Hertz Fellow Adam Marblestone Named To MIT Technology Review’s 2018 Innovators Under 35 List

June 27, 2018

LIVERMORE, CALIFORNIA – June 27, 2018: Today, The Fannie and John Hertz Foundation,a not-for-profit organization dedicated to empowering America’s most brilliant minds in science, mathematics, and engineering, announced that Hertz Fellow Adam Marblestone has been named to MIT Technology Review’s prestigious annual list of Innovators Under 35 as a Visionary. For over a decade, the global media company has recognized a list of exceptionally talented technologists whose work has great potential to transform the world. Adam is one of over a dozen Hertz Fellow to be named to the list since its inception.

Adam is Chief Strategy Officer of Kernel, and a part-time research affiliate with the Synthetic Neurobiology group at MIT. As a Hertz Fellow, at Kernel, and at MIT, Adam has envisioned and launched the development of new tools to map neural connections and record their activity at vastly improved scale and resolution. These tools bring exciting new capabilities to efforts to map, understand, and interface with our brains.

In his PhD as a Hertz Fellow in Biophysics at Harvard, with George Church and colleagues, Adam co-authored experimental and theoretical papers on molecular recording devices and road-mapped approaches for whole-brain mapping.

More recently, Adam has co-authored papers analyzing our understanding of cortical computation, seeking strategies to integrate deep learning and neuroscience, and proposing new designs for neural interfaces. In his work with Hertz Fellow Ed Boyden at MIT, he helped to initiate the field of optical connectomics using the combination of expansion microscopy, in-situ sequencing, and machine learning. At MIT, he was an investigator on an IARPA-funded project to map the neural connectome through in-situ sequencing of RNA barcodes.

"The Hertz Fellowship gave me the freedom to pursue a non-traditional research focus, and to set up the collaborative network that underlies my work on scalable neural recording recognized by this award,” said Adam, “What’s more, the work itself contains input from many other Hertz fellows."

Adam is also a co-founder of BioBright, a company aiming to create a "smart lab" to improve biological experimentation, and a scientific advisor to the Open Philanthropy Project and to OccamzRazor. He has co-taught courses at the MIT Media Lab on Revolutionary Ventures: How to Invent and Deploy Transformative Technologies, and Cognitive Integration.

"Adam's trailblazing work combines innovations in physics, biophysics, and neuroscience to open new pathways in the effort to map and understand our brains," said Robbee Baker Kosak, President, the Fannie and John Hertz Foundation. "His bold thinking in academic and entrepreneurial research, often in collaboration with other Hertz Fellows, personifies the best of what the Hertz Community has to offer, and we are proud to celebrate his research vision."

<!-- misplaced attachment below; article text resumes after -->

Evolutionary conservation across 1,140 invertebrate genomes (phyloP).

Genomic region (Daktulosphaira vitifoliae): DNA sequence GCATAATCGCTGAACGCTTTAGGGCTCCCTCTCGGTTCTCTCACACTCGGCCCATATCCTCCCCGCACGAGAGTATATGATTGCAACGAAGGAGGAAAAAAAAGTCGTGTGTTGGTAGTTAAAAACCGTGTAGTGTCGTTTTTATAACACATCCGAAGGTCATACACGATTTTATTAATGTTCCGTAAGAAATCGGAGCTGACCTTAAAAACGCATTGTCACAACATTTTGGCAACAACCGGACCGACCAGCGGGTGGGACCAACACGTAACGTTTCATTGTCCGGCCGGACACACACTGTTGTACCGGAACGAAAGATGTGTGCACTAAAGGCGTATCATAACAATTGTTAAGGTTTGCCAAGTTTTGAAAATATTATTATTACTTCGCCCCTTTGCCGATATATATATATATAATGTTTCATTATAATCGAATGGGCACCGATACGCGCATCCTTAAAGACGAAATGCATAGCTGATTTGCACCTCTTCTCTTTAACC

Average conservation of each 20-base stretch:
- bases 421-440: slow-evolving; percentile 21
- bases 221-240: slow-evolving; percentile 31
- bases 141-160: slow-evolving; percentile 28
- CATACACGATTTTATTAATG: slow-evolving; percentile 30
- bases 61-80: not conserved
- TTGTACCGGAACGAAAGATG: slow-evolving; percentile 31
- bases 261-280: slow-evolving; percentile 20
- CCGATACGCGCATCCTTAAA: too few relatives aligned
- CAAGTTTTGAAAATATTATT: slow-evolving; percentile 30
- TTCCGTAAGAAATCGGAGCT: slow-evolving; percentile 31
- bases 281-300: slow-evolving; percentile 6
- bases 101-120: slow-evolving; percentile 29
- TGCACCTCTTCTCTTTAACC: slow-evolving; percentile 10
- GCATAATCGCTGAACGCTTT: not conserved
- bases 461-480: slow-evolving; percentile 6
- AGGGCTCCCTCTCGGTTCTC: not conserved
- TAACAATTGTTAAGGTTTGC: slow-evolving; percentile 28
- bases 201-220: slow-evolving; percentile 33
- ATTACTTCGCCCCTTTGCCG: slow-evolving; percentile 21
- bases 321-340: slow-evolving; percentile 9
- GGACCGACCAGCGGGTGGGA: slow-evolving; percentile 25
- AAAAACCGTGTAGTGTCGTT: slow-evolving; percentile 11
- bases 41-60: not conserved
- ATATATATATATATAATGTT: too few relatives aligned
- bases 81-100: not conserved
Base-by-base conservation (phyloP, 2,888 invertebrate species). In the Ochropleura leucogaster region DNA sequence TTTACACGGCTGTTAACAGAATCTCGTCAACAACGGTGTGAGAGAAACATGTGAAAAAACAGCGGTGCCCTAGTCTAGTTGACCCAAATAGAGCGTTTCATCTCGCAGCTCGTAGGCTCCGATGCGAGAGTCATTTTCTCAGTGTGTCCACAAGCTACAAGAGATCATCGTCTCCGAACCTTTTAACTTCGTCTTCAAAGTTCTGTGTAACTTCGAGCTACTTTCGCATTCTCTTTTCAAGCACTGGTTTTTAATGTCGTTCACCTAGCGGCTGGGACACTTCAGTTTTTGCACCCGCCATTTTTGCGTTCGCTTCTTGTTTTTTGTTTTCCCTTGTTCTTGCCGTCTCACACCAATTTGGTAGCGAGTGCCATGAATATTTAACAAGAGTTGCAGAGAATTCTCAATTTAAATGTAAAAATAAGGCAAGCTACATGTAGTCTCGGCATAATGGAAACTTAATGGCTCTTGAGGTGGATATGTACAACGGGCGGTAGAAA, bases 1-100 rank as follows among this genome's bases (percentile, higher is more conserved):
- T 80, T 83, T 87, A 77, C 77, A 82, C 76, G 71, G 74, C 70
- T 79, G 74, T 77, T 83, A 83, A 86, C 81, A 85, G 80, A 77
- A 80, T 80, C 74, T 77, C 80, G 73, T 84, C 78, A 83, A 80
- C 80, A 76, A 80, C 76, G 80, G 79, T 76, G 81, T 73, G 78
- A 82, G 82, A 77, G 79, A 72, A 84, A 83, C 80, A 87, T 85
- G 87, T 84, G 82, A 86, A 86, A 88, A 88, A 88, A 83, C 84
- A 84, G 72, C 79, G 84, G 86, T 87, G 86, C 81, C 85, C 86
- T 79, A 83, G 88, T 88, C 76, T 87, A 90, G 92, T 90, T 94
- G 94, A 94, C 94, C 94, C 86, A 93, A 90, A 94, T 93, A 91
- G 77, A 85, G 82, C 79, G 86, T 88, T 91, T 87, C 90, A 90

Gideon Lichfield, editor-in-chief of MIT Technology Review, said: “MIT Technology Review inherently focuses on technology first - the breakthroughs and their potential to disrupt our lives. Our annual Innovators Under 35 list is a chance for us to honor the outstanding people behind those technologies. We hope these profiles offer a glimpse into what the face of technology looks like today as well as in the future.”

Learn more about this year’s honorees on the MIT Technology Review website here and in the July/August print magazine, which will hit newsstands worldwide on July 3. The honorees are also invited to appear in person at the upcoming EmTech MIT conference, MIT Technology Review’s flagship event exploring future trends and technologies that will impact the global economy, happening September 11-14, 2018 in Cambridge, Massachusetts.

About the Hertz Foundation

Since 1963, the Fannie and John Hertz Foundation has been providing PhD Fellowships to exceptionally talented individuals expected to have the greatest impact on the application of science, math and engineering to human problems. It is the legacy of John Hertz, a Hungarian immigrant who made his fortune by capitalizing on the entrepreneurship prospects in the budding automotive industry, and who strongly believed that innovative and entrepreneurial solutions were vital to the strength, security and prosperity of our nation. For more information on the Hertz Foundation and the cutting-edge innovations led by our Hertz Fellows please visit www.hertzfoundation.org.

About MIT Technology Review

Founded at the Massachusetts Institute of Technology in 1899, MIT Technology Review is a world-renowned, independent media company whose insight, analysis, reviews, interviews and live events explain the commercial, social and political impact of new technologies. MIT Technology Review derives its authority from the world's foremost technology institution and from its editors' deep technical knowledge, capacity to see technologies in their broadest context, and unequaled access to leading innovators and researchers. MIT Technology Review’s mission is to bring about better-informed and more conscious decisions about technology through authoritative, influential and trustworthy journalism. Subscribe. Follow: Twitter, Facebook, LinkedIn, Google+, Instagram.

 

 

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Media Contacts

Bennett McIntosh
The Fannie and John Hertz Foundation
bmcintosh@hertzfoundation.org
925-583-2412

Meredith Chiricosta
BIGfish Communications for MIT Technology Review
press@technologyreview.com
617-713-3800